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Publication numberUS4594269 A
Publication typeGrant
Application numberUS 06/475,376
Publication dateJun 10, 1986
Filing dateMar 14, 1983
Priority dateDec 23, 1980
Fee statusPaid
Also published asUS4415627
Publication number06475376, 475376, US 4594269 A, US 4594269A, US-A-4594269, US4594269 A, US4594269A
InventorsMasahiro Miyauchi, Sadao Morishita, Fumio Okumura, Masahiro Higuchi
Original AssigneeMitsubishi Paper Mills, Ltd.
Export CitationBiBTeX, EndNote, RefMan
External Links: USPTO, USPTO Assignment, Espacenet
Chemically resistant thermosensitive recording paper
US 4594269 A
Abstract
A thermosensitive recording paper consisting of a dye precursor and a color developer capable of coloring said dye precursor on heating, wherein one type of overcoat layer selected from the group consisting of alginates, alumina sol, colloidal silica and a mixture of alumina sol with colloidal silica is provided as the topmost layer thereof to give improved chemical resistance and good printing quality with a reduced deterioration in sensitivity and no residues and sticking.
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Claims(7)
What is claimed is:
1. A process for producing a chemically resistant thermosensitive recording paper which comprises:
coating on a substrate a thermosensitive coating color consisting of (a) a dye precursor and (b) a color developer capable of coloring said dye precursor on heating as principal constituent elements and drying the thermosensitive coating color coated on the substrate to form a thermosensitive layer and
coating on the thermosensitive layer a solution containing at least one member selected from the group consisting of alumina sol, colloidal silica and a mixture of alumina sol with colloidal silica and drying the solution coated on the thermosensitive layer to form an overcoat layer.
2. A process according to claim 1 wherein the thickness of the overcoat layer is 0.2 μm or more.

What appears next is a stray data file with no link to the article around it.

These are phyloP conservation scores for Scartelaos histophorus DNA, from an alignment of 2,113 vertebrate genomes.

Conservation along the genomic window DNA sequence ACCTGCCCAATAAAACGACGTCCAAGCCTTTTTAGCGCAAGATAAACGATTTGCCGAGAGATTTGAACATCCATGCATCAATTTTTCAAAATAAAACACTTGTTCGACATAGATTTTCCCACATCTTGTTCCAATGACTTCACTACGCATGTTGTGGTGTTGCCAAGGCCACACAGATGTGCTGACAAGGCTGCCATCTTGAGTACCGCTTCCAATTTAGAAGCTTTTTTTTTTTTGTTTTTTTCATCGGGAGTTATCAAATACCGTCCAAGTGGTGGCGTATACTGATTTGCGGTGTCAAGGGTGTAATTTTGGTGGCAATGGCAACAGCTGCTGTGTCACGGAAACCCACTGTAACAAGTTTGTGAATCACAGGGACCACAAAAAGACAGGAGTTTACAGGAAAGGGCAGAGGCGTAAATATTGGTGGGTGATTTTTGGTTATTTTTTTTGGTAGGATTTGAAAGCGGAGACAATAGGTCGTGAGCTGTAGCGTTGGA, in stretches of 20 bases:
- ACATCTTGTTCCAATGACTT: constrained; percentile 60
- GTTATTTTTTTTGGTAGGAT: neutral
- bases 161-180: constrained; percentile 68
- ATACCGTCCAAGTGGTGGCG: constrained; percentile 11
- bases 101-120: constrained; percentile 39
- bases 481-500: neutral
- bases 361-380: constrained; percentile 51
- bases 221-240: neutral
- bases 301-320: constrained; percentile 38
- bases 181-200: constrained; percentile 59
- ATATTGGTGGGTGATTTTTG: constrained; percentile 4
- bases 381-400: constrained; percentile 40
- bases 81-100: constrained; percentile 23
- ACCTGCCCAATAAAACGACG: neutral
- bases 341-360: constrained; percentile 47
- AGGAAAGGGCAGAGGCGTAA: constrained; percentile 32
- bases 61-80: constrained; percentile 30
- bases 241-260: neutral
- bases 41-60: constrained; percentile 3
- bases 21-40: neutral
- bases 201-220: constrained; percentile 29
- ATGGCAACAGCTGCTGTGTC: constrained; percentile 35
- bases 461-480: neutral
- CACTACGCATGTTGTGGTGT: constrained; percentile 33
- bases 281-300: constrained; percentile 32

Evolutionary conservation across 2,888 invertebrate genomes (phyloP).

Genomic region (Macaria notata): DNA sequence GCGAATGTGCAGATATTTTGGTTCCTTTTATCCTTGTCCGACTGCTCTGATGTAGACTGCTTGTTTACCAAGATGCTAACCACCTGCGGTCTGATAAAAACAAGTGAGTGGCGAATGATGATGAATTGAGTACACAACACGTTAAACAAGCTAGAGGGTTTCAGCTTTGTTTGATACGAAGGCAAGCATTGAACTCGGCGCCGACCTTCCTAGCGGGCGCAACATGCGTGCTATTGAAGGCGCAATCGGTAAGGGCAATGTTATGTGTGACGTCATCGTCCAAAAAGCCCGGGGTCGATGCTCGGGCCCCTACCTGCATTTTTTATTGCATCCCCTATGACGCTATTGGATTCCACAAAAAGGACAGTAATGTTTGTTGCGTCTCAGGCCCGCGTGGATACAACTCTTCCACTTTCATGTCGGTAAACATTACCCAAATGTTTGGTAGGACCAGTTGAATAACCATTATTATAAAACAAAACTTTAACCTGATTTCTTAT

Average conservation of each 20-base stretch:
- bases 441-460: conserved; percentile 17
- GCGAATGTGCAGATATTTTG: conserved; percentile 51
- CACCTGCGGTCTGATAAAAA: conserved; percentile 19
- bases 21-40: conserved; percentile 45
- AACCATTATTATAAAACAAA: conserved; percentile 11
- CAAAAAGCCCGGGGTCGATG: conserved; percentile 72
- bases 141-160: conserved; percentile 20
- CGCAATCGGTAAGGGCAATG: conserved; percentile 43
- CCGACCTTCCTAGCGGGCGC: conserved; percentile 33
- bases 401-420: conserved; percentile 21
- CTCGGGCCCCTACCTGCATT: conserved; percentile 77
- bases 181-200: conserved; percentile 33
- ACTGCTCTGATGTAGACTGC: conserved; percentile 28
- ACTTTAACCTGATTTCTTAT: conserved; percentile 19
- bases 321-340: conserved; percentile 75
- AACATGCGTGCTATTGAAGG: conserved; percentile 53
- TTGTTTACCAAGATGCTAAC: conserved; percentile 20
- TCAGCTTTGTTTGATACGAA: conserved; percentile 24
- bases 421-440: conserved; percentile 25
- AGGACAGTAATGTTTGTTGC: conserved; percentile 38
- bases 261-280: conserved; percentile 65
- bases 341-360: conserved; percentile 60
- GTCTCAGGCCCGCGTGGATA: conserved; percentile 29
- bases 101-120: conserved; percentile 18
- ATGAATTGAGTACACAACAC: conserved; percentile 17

3. A process according to claim 2 wherein the thickness of the overcoat layer is 3 to 12 μm.
4. A chemical resistant thermosensitive paper prepared by the process of claim 3.
5. A chemical resistant thermosensitive paper prepared by the process of claim 2.
6. A process according to claim 1 wherein the pH of the alumina sol, colloidal silica or mixture of alumina and colloidal silica is 4 to 11.
7. A chemical resistant thermosensitive paper prepared by the process of claim 1.
Description

This is a division, of application Ser. No. 333,779, filed Dec. 23, 1981, now U.S. Pat. No. 4,415,627.

This invention relates to a thermosensitive recording paper, and more particularly to a thermosensitive recording paper with a reduced deterioration of white and colored parts by chemicals.

Thermosensitive recording paper is prepared by the following processes:

(1) Carbon or a colored dye or pigment is applied to a substrate, and then an opaque thermoplastic material is applied to the substrate on which carbon or the dye or pigment was applied. The opaque layer is then made transparent by heat to form an image due to the colored layer of the underlayer.

(2) A complex compound of an electron donor with an electron acceptor is formed by heat.

(3) A dye precursor such as Crystal Violet lactone and an acidic color developer such as a phenolic compound are discontinuously dispersed, and the dispersion is applied to a substrate and heated to dissolve one or both of the dye precursor and the developer, and develop color.

Among the processes, the process (3) is used for general facsimile and printers because of sharp images, improved resolving power and color tone of images and slight residues.